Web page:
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Katz Project Lives Again, Proposed Deal Includes $600,000 Subsidy

Compromise Heads to the City Council

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Above image credit: The apartment project that will incorporate the historic Katz Drug Store has been tweaked to meet neighborhood and preservationist concerns. (Rendering | Hoefer Welker)

The Katz apartment redevelopment plan rejected by the City Council three weeks ago was revived Wednesday based on a compromise that includes adding $600,000 to replace a reduced property tax incentive.

The revised Katz plan, however, received tepid support from the Neighborhood, Planning and Economic Development Committee, which voted 4-1 to forward the proposal without recommendation to the full City Council for consideration.

But Councilwoman Katheryn Shields was hopeful the council will vote to support the deal when it meets today.

“It’s a good plan and I’m cautiously optimistic my colleagues will recognize that,” she said.

The compromise was struck between Shields and Councilman Eric Bunch, who represent the Fourth District where the apartment project would be located at Westport Road and Main Street.

The apartment building planned by Lux Living would replace the parking lot behind the Katz Drugstore.
The apartment building planned by Lux Living would replace the parking lot behind the Katz Drugstore. (Kevin Collison | CitySceneKC)

Shields has been championing the Katz redevelopment plan, which calls for preserving the historic drugstore and building a six-story, 192-unit apartment project behind it. The project has been estimated by the developer as a $50 million to $70 million investment.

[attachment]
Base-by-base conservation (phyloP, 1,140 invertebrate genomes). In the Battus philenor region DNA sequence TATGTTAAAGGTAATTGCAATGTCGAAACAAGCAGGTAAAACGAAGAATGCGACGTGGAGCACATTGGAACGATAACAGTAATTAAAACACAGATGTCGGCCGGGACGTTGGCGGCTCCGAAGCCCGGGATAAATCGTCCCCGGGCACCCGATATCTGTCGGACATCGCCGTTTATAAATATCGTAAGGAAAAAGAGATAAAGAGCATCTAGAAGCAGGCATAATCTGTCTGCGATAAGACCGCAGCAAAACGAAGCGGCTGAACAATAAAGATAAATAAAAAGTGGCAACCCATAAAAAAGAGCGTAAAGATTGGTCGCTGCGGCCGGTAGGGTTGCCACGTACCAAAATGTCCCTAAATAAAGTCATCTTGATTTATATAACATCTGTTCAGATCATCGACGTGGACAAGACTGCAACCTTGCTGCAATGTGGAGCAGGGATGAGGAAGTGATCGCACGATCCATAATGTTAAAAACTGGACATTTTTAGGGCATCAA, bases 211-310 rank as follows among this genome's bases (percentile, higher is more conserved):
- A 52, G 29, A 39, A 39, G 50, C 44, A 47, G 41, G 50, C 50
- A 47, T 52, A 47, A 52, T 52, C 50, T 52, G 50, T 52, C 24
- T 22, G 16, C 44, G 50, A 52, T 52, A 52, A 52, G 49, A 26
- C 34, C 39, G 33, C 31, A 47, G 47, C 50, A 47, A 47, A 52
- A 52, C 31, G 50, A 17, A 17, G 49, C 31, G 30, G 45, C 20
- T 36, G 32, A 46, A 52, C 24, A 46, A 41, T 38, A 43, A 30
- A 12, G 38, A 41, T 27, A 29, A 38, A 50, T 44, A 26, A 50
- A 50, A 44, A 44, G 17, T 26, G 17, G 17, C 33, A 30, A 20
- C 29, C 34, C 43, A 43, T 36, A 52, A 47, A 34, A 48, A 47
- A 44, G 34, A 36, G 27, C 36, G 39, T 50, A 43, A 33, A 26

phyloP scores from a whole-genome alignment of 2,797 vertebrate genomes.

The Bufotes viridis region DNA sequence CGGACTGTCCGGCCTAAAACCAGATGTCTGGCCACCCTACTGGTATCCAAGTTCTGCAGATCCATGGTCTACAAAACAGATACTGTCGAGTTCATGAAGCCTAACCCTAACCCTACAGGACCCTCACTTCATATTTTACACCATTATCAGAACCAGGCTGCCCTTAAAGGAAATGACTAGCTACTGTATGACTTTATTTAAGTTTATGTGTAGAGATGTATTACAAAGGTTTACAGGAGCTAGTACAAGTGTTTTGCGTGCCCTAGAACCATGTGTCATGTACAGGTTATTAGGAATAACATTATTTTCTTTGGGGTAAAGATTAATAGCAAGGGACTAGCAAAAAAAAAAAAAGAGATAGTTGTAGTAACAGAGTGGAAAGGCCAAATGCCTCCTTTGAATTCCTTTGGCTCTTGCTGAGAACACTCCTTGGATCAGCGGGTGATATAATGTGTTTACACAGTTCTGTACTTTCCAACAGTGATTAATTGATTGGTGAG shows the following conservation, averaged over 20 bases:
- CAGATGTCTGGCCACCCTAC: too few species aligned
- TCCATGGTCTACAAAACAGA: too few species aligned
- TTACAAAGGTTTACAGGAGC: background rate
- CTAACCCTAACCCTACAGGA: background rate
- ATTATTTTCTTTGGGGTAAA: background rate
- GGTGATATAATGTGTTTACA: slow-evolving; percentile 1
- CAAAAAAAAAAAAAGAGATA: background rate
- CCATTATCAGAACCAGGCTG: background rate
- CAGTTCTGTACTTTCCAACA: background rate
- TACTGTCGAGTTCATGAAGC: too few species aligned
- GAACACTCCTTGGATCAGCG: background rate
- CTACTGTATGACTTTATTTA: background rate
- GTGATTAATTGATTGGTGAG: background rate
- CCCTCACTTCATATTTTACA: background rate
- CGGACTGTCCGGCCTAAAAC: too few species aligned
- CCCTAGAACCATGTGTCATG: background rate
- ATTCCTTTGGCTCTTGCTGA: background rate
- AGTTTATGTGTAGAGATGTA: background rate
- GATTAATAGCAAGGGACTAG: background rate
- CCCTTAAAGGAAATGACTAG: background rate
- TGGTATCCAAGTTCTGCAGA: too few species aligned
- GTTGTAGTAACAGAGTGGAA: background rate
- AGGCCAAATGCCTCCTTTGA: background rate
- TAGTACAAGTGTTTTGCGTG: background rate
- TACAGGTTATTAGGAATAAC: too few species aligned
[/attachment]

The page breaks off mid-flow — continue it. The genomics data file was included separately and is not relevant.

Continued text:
Bunch, however, added amendments to the deal three weeks ago that the developer, Lux Living of St. Louis, said made the project financially unfeasible.

The developer had requested a 15-year property tax abatement, 10 years at 75%, five years at 50%.

The Bunch amendment, which was then approved by the council, reduced the abatement to 10 years and added requirements for an affordable housing set aside and free public parking in the garage.

The new agreement reached between Shields and Bunch keeps the property tax abatement at 10 years, but provides $600,000 to replace the “net present value” of the remaining five years not granted.

It also drops the affordable housing and free parking requirements.

The $600,000 would come from the Fourth District PIAC (Public Improvement Advisory Committee) funds. That money would be repaid from tax revenues generated by the Midtown Tax Increment Financing District, which includes the Home Depot and Costco.

“We are both in agreement now as to moving forward … and then move forward with developing the apartments and preserving a very important historic building in the Main Street corridor,” Shields said.

The proposed Katz apartment project is the latest development proposal sparked by the planned streetcar extension on Main Street between downtown and UMKC.
The proposed Katz apartment project is the latest development proposal sparked by the planned streetcar extension on Main Street between downtown and UMKC. (Courtesy | Chris Stritzel)

The committee decision to resurrect the Katz proposal was opposed by representatives speaking on behalf of the KC Tenants Association and KC TIF Watch, who argued the luxury residential project failed to provide affordable housing.

It was supported by a representatives of the Southmoreland Neighborhood Association and Midtown KC Now. The neighborhood borders the project and Midtown KC Now operates a community improvement district that includes the Katz property.

“This is a critically important project for the Main Street Corridor and I urge your support,” said Kevin Klinkenberg, executive director of the organization.

The project would be close to a streetcar stop and also has been previously supported by Historic Kansas City, the city’s premier preservation group, because it would save the Katz Drugstore, a landmark at the corner since 1934.

The development plan called for the Katz building to be renovated and reused to provide amenities for the apartment residents including a rooftop swimming pool and fitness center.

About 5,000 square feet would be used for a coffee shop open to the public.

The property is owned by Redeemer Fellowship church and currently does not pay property taxes. The church has filed notice with the city that would allow it to demolish the Katz building in three years if a suitable new use is not found.

UPDATE: The City Council has approved the revised Katz redevelopment plan on a 9-4 vote.

Flatland contributor Kevin Collison is the founder of CityScene KC, an online source for downtown news and issues.

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